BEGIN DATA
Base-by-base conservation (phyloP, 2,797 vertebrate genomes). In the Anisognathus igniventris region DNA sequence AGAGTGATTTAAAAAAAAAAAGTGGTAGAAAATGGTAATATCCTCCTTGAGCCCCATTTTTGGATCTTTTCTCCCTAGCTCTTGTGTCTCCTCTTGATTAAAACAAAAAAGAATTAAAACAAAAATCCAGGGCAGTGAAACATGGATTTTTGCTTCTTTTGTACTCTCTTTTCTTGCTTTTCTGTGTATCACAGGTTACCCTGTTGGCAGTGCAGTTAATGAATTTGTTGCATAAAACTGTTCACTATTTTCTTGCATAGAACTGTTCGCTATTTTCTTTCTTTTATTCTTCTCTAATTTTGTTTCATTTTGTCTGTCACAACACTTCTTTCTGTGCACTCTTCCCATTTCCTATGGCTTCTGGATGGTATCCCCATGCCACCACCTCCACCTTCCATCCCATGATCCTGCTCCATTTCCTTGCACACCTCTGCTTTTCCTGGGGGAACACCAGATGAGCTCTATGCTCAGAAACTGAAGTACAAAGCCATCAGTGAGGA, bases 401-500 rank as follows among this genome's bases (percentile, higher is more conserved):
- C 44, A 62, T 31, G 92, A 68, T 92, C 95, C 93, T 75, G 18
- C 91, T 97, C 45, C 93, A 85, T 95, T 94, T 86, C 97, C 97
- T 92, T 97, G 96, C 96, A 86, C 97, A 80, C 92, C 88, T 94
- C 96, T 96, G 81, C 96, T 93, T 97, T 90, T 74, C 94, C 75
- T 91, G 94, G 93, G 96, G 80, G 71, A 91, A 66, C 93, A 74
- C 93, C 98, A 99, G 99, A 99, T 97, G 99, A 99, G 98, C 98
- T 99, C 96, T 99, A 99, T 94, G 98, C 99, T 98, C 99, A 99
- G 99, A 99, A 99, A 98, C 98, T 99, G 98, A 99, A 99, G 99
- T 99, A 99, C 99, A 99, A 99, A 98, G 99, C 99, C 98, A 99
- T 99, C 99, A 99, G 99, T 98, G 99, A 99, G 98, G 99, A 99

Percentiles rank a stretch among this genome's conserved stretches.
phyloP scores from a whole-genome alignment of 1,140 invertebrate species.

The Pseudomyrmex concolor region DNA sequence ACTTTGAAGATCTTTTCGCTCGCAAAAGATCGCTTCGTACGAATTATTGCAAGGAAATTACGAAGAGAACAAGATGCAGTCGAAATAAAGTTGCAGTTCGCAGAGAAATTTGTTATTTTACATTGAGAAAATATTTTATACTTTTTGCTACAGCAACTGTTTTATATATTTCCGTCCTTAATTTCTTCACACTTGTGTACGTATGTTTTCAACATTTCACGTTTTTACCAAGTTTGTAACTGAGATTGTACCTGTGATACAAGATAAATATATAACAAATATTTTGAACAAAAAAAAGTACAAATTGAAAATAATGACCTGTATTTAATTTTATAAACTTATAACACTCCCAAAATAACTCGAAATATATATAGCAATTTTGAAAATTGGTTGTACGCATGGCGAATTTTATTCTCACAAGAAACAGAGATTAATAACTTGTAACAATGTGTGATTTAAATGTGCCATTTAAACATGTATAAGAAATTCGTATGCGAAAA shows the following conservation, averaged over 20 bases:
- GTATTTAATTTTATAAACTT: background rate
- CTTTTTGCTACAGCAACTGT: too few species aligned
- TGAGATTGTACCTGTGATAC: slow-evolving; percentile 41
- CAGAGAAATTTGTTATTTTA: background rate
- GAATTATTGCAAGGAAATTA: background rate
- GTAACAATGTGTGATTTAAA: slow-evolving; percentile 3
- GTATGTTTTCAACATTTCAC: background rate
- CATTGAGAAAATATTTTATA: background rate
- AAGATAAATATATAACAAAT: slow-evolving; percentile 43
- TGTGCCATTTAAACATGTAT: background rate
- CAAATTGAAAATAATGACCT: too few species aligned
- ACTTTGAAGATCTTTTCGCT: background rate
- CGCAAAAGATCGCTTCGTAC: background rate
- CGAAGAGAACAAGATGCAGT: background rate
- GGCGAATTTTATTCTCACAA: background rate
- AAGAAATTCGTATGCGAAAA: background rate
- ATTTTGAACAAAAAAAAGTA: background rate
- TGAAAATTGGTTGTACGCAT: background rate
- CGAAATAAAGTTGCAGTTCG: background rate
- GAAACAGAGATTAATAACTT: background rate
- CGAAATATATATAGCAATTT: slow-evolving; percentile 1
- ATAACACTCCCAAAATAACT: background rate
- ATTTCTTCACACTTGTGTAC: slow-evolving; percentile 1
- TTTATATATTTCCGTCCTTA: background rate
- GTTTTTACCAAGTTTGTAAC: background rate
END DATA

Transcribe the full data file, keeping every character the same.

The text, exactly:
Base-by-base conservation (phyloP, 2,797 vertebrate genomes). In the Anisognathus igniventris region DNA sequence AGAGTGATTTAAAAAAAAAAAGTGGTAGAAAATGGTAATATCCTCCTTGAGCCCCATTTTTGGATCTTTTCTCCCTAGCTCTTGTGTCTCCTCTTGATTAAAACAAAAAAGAATTAAAACAAAAATCCAGGGCAGTGAAACATGGATTTTTGCTTCTTTTGTACTCTCTTTTCTTGCTTTTCTGTGTATCACAGGTTACCCTGTTGGCAGTGCAGTTAATGAATTTGTTGCATAAAACTGTTCACTATTTTCTTGCATAGAACTGTTCGCTATTTTCTTTCTTTTATTCTTCTCTAATTTTGTTTCATTTTGTCTGTCACAACACTTCTTTCTGTGCACTCTTCCCATTTCCTATGGCTTCTGGATGGTATCCCCATGCCACCACCTCCACCTTCCATCCCATGATCCTGCTCCATTTCCTTGCACACCTCTGCTTTTCCTGGGGGAACACCAGATGAGCTCTATGCTCAGAAACTGAAGTACAAAGCCATCAGTGAGGA, bases 401-500 rank as follows among this genome's bases (percentile, higher is more conserved):
- C 44, A 62, T 31, G 92, A 68, T 92, C 95, C 93, T 75, G 18
- C 91, T 97, C 45, C 93, A 85, T 95, T 94, T 86, C 97, C 97
- T 92, T 97, G 96, C 96, A 86, C 97, A 80, C 92, C 88, T 94
- C 96, T 96, G 81, C 96, T 93, T 97, T 90, T 74, C 94, C 75
- T 91, G 94, G 93, G 96, G 80, G 71, A 91, A 66, C 93, A 74
- C 93, C 98, A 99, G 99, A 99, T 97, G 99, A 99, G 98, C 98
- T 99, C 96, T 99, A 99, T 94, G 98, C 99, T 98, C 99, A 99
- G 99, A 99, A 99, A 98, C 98, T 99, G 98, A 99, A 99, G 99
- T 99, A 99, C 99, A 99, A 99, A 98, G 99, C 99, C 98, A 99
- T 99, C 99, A 99, G 99, T 98, G 99, A 99, G 98, G 99, A 99

Percentiles rank a stretch among this genome's conserved stretches.
phyloP scores from a whole-genome alignment of 1,140 invertebrate species.

The Pseudomyrmex concolor region DNA sequence ACTTTGAAGATCTTTTCGCTCGCAAAAGATCGCTTCGTACGAATTATTGCAAGGAAATTACGAAGAGAACAAGATGCAGTCGAAATAAAGTTGCAGTTCGCAGAGAAATTTGTTATTTTACATTGAGAAAATATTTTATACTTTTTGCTACAGCAACTGTTTTATATATTTCCGTCCTTAATTTCTTCACACTTGTGTACGTATGTTTTCAACATTTCACGTTTTTACCAAGTTTGTAACTGAGATTGTACCTGTGATACAAGATAAATATATAACAAATATTTTGAACAAAAAAAAGTACAAATTGAAAATAATGACCTGTATTTAATTTTATAAACTTATAACACTCCCAAAATAACTCGAAATATATATAGCAATTTTGAAAATTGGTTGTACGCATGGCGAATTTTATTCTCACAAGAAACAGAGATTAATAACTTGTAACAATGTGTGATTTAAATGTGCCATTTAAACATGTATAAGAAATTCGTATGCGAAAA shows the following conservation, averaged over 20 bases:
- GTATTTAATTTTATAAACTT: background rate
- CTTTTTGCTACAGCAACTGT: too few species aligned
- TGAGATTGTACCTGTGATAC: slow-evolving; percentile 41
- CAGAGAAATTTGTTATTTTA: background rate
- GAATTATTGCAAGGAAATTA: background rate
- GTAACAATGTGTGATTTAAA: slow-evolving; percentile 3
- GTATGTTTTCAACATTTCAC: background rate
- CATTGAGAAAATATTTTATA: background rate
- AAGATAAATATATAACAAAT: slow-evolving; percentile 43
- TGTGCCATTTAAACATGTAT: background rate
- CAAATTGAAAATAATGACCT: too few species aligned
- ACTTTGAAGATCTTTTCGCT: background rate
- CGCAAAAGATCGCTTCGTAC: background rate
- CGAAGAGAACAAGATGCAGT: background rate
- GGCGAATTTTATTCTCACAA: background rate
- AAGAAATTCGTATGCGAAAA: background rate
- ATTTTGAACAAAAAAAAGTA: background rate
- TGAAAATTGGTTGTACGCAT: background rate
- CGAAATAAAGTTGCAGTTCG: background rate
- GAAACAGAGATTAATAACTT: background rate
- CGAAATATATATAGCAATTT: slow-evolving; percentile 1
- ATAACACTCCCAAAATAACT: background rate
- ATTTCTTCACACTTGTGTAC: slow-evolving; percentile 1
- TTTATATATTTCCGTCCTTA: background rate
- GTTTTTACCAAGTTTGTAAC: background rate